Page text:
Five Minutes On Being a Woman


I am not here to make a statement that I presume encompasses all women ever born, but as a woman myself, I can certainly speak to my own experience. In fact, my experience of being a woman has made me severely aware that there are very different implications of that identity - woman - depending on your social sphere, class, nationality, religion, and so on. Being a woman can look vastly different for different women. 


If you're anything like me - a 22-year-old woman with a college degree - you might hope that the next twenty years of your life involves finding love, buying a house, getting a job you love, having a few kids, and making life-long friends. Maybe you're thinking back to when you were my age and saying to yourself, "Yep, that's kind of what I did." It's a typical plot-point American dream. 

And there's nothing wrong with that. Sometimes I feel like this picture is an accurate representation of what I am told it means to be a woman, at my age, in my country.

I am not here to belittle the Pinterest dreams we may have for our lives. But let's remember that, if you are anything like me, we are privileged.

We are women and that, in many parts of the world, is a word that comes not with stereotypical pink walls, high heels, and a Taylor Swift soundtrack to our heartbreaks, but with malnutrition, illiteracy, oppression, and survivalism. Let me clarify: I am not saying the fight for women's equality in the US is done. But certainly we have different (and possibly fewer) battles to fight than in places like India where child marriage is rampant or Kenya where HIV+ widows in Fadhili raise children alone and isolated. I am also not saying that being a woman in the US is some homogenous thing; just that a majority of our lives are filled with more privileges in choosing diet, education, fashion, specifics of identity, and so on than not. 

We are not better than other women. We are not better than men. We are all equally valuable and precious to God. We are each unique (magnificently so!) and live different lives and have different dreams. In our sameness as much as in our uniqueness, we have a responsibility to uphold, uplift, encourage, and empower one another.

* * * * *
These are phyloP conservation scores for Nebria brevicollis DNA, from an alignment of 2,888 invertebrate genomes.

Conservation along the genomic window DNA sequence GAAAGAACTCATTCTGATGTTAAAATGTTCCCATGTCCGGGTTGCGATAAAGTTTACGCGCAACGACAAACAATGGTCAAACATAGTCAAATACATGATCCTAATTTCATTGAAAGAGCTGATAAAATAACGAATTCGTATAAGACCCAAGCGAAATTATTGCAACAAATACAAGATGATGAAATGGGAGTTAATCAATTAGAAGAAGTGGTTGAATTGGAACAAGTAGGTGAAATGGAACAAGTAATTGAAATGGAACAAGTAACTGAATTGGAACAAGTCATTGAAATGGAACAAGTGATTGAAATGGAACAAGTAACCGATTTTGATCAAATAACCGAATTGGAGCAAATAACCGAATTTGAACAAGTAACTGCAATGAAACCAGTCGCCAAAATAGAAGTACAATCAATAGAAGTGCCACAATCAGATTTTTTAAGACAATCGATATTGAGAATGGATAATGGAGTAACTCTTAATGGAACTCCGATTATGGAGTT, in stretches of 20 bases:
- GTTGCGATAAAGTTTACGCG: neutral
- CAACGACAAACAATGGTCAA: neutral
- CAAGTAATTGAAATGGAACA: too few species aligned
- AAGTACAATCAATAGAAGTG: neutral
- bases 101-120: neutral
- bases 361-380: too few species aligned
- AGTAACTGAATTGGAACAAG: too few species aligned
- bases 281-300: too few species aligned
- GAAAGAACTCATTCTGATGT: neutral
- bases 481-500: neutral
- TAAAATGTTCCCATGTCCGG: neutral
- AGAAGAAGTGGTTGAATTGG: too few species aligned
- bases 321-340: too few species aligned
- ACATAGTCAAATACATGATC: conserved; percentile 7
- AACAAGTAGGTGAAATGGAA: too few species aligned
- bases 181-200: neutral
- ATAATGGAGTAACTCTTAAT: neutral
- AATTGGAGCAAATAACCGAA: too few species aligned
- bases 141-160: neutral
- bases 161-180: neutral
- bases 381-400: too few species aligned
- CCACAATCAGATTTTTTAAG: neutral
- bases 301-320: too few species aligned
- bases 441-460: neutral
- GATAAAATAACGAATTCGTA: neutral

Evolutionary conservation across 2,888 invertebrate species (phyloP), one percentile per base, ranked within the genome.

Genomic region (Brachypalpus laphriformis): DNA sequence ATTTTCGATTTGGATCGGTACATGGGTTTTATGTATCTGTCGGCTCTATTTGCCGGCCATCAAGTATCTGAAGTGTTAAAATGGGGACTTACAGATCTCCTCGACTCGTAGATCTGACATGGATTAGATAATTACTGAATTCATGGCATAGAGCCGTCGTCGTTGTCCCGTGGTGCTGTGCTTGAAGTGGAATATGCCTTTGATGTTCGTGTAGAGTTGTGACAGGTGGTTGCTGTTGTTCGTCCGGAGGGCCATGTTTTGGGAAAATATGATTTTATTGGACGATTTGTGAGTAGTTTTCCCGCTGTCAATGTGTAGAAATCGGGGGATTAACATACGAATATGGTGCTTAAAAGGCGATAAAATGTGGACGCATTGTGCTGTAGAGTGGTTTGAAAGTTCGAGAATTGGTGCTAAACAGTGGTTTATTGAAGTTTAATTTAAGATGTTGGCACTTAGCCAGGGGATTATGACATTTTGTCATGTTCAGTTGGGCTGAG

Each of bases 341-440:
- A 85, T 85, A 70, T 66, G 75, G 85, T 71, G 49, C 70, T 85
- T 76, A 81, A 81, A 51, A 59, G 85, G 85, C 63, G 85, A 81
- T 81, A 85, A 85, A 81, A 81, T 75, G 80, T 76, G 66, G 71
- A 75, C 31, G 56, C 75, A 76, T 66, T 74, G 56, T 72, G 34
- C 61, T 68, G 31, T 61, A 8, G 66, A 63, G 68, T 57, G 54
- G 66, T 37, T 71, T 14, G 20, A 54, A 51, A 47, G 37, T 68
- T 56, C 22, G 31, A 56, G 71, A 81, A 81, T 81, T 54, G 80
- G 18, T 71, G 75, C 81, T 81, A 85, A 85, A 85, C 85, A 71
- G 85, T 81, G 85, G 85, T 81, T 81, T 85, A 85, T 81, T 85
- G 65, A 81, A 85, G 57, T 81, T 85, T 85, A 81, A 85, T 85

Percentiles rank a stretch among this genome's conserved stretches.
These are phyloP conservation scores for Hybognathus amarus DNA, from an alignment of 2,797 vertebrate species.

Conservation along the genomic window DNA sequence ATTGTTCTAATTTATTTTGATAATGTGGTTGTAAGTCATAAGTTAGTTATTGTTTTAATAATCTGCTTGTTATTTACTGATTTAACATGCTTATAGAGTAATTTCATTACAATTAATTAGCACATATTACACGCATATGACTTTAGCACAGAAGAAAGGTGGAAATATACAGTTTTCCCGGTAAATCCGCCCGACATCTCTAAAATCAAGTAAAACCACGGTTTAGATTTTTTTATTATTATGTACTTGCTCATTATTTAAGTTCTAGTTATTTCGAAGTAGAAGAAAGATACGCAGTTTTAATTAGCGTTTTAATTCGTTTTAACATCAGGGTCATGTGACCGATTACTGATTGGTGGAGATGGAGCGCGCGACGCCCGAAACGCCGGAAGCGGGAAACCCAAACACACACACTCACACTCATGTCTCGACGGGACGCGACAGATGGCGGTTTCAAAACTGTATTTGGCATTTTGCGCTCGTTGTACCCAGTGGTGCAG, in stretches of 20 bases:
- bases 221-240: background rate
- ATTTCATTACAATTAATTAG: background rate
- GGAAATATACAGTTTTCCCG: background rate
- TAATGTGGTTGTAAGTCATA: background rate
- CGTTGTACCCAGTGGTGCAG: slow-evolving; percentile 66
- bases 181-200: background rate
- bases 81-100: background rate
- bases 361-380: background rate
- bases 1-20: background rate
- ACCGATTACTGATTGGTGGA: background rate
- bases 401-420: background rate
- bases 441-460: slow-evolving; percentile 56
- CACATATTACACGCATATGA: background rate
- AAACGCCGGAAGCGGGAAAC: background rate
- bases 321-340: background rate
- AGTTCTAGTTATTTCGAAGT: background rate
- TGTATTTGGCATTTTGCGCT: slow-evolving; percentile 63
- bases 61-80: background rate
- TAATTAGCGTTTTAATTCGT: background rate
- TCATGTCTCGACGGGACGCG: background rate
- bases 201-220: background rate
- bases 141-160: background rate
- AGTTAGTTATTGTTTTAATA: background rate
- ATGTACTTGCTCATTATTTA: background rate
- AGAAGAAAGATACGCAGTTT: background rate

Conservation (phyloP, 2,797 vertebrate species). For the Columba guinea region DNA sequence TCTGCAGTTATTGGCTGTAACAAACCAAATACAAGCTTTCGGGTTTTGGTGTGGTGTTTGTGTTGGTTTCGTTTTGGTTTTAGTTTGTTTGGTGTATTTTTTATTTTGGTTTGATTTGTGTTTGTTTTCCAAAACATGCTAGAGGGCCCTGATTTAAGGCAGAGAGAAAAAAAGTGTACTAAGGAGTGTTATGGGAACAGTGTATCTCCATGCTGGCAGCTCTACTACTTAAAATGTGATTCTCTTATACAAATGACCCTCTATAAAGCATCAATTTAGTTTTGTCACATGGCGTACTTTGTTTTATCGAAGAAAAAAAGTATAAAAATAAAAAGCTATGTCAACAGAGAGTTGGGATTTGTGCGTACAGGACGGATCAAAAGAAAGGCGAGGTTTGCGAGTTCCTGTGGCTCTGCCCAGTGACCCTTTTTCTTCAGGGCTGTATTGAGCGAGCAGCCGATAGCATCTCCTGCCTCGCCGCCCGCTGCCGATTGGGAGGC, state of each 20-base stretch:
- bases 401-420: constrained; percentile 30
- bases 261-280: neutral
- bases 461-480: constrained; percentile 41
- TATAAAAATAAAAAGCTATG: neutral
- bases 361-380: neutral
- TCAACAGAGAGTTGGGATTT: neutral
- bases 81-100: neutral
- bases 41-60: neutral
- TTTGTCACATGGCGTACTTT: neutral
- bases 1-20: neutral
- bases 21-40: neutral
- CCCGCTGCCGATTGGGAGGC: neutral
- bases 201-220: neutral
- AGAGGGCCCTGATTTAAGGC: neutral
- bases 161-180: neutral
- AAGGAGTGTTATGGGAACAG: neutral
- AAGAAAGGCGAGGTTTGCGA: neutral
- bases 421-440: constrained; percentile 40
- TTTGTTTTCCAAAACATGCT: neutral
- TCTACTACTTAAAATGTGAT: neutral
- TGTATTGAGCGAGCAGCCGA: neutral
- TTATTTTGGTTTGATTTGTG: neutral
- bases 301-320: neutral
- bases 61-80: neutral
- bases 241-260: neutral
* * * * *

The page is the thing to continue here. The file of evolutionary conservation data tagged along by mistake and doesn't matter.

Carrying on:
In our current world, which is far from just or right in many ways, health is a privilege. I do not believe this is how the world should be. But to grow beyond, we must know where we start. And we start here - with women around the world at a huge disadvantage in terms of poverty and, accordingly, in terms of health, simply because they are women.

The feminization of poverty has been a topic of conversation since the early 90s when we started realizing its ripple effect. Poverty is harmful to a woman’s health from the moment she is born until the moment she dies.

Female infanticide is common practice in countries where children are valued for their labor and girls are viewed as only bringing their family more financial burden when she marries. Women are rarely heirs in most of the world. Studies consistently find that girls are fed less than boys and that they outnumber boys in malnutrition treatment centers worldwide, some even at a ratio of 50:1. 

In many places globally, when a girl becomes a woman she is sometimes only 14 or 15, married off to someone much older selected by her family. Her role is to bear male heirs and take care of home duties. She is at risk for pregnancy complications, HIV infection, and spousal abuse. Maternal mortality rates are exceedingly high around much of the world and WHO estimates up to 50% of those deaths are actually unreported, so the numbers could easily double if given accurate data. 

To contrast the earlier illustration, sometimes being a woman in this world looks more like this:


How can our increased awareness of our privileges and the needs of women around the world make a real difference?

First, take a minute and think of or even write down a few privileges for which you are grateful. And say thanks to God for these! I'll share mine with you: My college education. My loving and supportive family. My library card. My job. My small group. My morning coffee. My car. 

Next, give this guide a read. It's not as long as it looks, I promise, and it's chock full of helpful information. 

Lastly, find a way to help your fellow woman!

ONE / in your community. For me, in Nashville, this will mean connecting with new young women moving to town and helping them get adjusted. It will mean seeking a place to serve regularly, perhaps as a small group leader for young girls or as a cook at a local shelter. 

TWO / in the global community. We at Tirzah know of some pretty awesome women around the world working to make their communities better and empower local women. We've got a long list of needs if you're looking for a place to invest your time or your gifts! 


Hey you! Thanks for hanging in there with me! Whether you're a woman or man, whether we're similar or different, I appreciate your time and that you would want to learn more about why we do what we do. 


Emma + Team Tirzah

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